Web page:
France plan to Implement EU Copyright Directive by Summer

France is taking the lead in the battle on online piracy as the country looks to implement the
new anti-piracy law by summer, including the controversial Article 13. European member
states must implement the directive within two years, but according to the French Minister
of Culture, Franck Riester, the government is working to have the law enter into force “as
soon as possible”. Though France could have simply made these legislation changes on its
own, a greater regional change will be more effective in preventing online platforms from
simply blocking certain countries in order to escape compliance.                                                                    
The much contested Article 13, eventually renamed Article 17, will require online content-
sharing services, such as YouTube or Vimeo, to obtain authorisation from rights-holders for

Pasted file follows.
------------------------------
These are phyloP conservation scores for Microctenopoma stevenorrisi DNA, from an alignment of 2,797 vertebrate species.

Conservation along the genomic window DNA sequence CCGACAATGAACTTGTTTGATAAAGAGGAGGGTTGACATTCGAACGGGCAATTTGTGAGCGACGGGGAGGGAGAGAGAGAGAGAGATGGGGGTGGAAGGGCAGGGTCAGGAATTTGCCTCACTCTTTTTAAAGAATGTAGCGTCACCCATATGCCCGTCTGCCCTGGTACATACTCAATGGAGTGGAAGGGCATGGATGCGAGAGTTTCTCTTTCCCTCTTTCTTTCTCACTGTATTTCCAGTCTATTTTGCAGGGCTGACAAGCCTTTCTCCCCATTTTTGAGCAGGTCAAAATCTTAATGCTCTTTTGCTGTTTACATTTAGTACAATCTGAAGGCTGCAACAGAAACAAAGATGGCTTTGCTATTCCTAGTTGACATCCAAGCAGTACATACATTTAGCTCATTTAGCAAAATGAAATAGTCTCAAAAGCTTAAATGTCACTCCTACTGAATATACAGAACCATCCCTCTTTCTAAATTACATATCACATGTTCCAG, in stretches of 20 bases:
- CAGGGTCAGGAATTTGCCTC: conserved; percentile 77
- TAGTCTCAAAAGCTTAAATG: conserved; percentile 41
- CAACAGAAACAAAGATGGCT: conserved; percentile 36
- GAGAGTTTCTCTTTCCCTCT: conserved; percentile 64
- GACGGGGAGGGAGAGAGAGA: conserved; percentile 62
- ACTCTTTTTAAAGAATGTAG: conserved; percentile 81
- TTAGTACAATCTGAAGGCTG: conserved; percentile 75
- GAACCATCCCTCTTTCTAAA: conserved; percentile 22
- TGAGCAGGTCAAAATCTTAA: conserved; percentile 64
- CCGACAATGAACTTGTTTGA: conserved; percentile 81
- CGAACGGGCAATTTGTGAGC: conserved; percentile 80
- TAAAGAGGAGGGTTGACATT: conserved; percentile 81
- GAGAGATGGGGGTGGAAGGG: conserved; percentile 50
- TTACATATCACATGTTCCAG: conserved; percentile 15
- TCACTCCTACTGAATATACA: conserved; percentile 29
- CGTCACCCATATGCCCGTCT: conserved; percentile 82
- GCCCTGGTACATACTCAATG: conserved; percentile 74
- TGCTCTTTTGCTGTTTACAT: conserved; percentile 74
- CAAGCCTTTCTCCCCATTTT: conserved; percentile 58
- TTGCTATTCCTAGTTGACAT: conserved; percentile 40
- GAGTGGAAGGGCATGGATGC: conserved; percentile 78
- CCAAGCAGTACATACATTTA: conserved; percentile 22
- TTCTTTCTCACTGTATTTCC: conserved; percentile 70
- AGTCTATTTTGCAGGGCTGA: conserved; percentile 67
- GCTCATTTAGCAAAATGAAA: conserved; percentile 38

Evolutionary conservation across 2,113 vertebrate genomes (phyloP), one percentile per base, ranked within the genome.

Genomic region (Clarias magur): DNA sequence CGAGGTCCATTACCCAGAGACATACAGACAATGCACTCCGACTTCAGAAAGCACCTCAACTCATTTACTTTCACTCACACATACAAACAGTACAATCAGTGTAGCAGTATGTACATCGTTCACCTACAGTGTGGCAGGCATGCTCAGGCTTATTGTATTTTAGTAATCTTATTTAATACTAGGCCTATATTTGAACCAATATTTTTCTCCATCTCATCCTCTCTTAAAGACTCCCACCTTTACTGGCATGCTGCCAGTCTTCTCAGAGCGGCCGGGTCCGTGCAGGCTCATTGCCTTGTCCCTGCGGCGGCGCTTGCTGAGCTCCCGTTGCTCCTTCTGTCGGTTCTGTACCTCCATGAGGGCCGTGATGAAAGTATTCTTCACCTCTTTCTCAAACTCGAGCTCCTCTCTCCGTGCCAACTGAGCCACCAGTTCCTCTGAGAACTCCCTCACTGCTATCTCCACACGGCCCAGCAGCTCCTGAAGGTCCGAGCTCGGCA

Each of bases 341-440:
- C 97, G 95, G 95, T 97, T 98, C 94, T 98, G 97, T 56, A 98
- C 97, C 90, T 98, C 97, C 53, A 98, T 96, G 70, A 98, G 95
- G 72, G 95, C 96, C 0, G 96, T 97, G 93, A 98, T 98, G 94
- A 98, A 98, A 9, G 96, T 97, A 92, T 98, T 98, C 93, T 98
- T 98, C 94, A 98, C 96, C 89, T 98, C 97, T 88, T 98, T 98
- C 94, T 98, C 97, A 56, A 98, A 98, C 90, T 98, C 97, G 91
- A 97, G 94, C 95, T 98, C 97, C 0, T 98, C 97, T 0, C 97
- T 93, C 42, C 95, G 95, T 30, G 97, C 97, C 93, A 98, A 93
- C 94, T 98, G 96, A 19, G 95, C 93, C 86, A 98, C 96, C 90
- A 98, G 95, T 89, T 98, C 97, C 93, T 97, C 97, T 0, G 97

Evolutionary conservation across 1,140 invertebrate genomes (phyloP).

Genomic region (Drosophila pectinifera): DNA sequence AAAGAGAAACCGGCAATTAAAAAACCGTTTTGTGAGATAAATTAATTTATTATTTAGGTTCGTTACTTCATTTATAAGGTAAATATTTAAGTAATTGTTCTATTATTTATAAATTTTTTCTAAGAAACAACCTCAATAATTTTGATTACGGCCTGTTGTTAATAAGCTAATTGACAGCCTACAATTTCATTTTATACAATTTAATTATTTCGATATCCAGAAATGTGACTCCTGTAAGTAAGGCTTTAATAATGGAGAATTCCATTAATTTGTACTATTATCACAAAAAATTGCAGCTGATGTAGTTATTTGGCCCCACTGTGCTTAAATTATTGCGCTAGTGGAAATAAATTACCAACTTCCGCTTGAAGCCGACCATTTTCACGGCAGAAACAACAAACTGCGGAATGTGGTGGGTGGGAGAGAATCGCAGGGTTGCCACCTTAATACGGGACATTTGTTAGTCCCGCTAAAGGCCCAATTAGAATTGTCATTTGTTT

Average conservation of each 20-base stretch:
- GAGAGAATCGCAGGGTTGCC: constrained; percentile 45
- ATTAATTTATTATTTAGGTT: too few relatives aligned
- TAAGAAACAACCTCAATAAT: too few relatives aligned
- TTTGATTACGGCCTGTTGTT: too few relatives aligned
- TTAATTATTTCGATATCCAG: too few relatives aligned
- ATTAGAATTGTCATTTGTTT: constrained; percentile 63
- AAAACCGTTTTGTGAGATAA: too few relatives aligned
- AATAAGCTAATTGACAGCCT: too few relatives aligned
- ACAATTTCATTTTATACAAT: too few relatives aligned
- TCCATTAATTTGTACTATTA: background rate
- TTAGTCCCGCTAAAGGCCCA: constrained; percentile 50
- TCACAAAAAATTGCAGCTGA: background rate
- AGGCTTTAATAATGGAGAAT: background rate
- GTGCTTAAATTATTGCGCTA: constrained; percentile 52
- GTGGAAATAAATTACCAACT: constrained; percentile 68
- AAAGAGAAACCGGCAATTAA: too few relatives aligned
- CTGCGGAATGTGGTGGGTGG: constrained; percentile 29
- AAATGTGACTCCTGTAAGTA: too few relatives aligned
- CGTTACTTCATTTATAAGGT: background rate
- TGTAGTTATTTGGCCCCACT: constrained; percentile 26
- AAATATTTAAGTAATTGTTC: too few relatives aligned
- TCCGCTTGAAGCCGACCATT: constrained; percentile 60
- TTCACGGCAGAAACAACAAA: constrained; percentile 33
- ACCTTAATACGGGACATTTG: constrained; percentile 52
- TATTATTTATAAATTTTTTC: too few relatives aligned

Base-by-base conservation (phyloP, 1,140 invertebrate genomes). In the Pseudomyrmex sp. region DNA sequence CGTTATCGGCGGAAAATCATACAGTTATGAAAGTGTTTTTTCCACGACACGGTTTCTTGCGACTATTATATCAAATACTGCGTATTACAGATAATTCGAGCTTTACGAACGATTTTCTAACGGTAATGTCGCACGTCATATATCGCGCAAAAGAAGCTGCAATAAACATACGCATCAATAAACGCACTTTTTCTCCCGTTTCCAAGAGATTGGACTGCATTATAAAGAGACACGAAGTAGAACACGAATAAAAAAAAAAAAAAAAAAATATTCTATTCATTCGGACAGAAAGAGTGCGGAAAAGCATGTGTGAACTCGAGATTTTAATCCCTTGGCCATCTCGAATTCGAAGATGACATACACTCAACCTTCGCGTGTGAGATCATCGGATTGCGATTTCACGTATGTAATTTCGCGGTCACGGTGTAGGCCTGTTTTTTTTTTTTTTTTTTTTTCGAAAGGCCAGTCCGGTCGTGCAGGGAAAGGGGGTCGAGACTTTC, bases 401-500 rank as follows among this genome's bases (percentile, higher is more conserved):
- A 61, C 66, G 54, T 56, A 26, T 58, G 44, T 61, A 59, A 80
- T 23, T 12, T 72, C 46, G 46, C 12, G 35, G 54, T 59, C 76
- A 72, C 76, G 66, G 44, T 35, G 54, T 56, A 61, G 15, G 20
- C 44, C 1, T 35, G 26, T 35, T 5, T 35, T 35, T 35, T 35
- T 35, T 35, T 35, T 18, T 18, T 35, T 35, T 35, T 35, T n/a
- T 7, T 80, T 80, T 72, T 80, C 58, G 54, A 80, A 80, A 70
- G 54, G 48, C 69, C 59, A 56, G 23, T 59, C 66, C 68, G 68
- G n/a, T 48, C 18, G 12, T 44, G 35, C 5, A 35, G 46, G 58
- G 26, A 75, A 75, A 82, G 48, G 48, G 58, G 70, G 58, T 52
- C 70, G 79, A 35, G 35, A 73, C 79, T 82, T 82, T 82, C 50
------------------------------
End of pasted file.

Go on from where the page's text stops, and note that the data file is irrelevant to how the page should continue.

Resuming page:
any content being shared on their websites or through their apps, or else the content must
be taken down permanently.                                                                                                                           
While some claim it will undoubtedly lead to censorship and filters, the Copyright Directive
has been welcomed by members of the creative industry who have long appealed for
improvements in anti-piracy laws. Reister states that nothing will change for viewers, but
content-sharers will be forced to take greater accountability and rightfully compensate
creators.                                                                                                                                                         
The French will also propose a number of anti-piracy laws to complement the Copyright
Directive, which will be known collectively as the Audiovisual Law.

 

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